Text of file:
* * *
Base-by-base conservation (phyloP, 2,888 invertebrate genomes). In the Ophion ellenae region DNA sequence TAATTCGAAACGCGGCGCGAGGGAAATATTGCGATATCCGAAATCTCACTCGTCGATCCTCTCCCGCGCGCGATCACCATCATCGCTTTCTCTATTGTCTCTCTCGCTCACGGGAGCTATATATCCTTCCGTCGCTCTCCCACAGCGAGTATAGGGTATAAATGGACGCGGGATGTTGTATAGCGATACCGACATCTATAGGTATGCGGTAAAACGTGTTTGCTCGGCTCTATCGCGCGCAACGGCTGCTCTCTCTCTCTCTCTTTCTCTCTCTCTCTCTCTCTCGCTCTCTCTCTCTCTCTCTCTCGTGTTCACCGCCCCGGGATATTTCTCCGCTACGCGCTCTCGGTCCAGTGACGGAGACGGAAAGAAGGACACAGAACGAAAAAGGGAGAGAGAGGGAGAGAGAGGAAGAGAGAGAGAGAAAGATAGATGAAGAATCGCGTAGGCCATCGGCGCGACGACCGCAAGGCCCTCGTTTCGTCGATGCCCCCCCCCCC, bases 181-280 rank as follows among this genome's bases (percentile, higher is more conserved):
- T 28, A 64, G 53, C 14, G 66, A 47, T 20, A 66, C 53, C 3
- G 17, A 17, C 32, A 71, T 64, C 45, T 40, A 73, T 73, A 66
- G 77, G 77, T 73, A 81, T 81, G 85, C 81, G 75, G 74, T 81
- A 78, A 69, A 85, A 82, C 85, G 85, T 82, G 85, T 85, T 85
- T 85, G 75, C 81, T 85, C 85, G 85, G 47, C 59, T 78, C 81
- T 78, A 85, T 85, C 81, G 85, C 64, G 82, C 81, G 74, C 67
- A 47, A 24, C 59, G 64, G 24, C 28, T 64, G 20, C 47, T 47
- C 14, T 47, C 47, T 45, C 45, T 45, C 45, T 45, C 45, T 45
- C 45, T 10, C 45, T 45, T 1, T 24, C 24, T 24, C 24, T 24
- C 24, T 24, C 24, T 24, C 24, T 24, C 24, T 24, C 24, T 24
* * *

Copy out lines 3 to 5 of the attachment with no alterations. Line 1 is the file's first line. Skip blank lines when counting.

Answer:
- G 17, A 17, C 32, A 71, T 64, C 45, T 40, A 73, T 73, A 66
- G 77, G 77, T 73, A 81, T 81, G 85, C 81, G 75, G 74, T 81
- A 78, A 69, A 85, A 82, C 85, G 85, T 82, G 85, T 85, T 85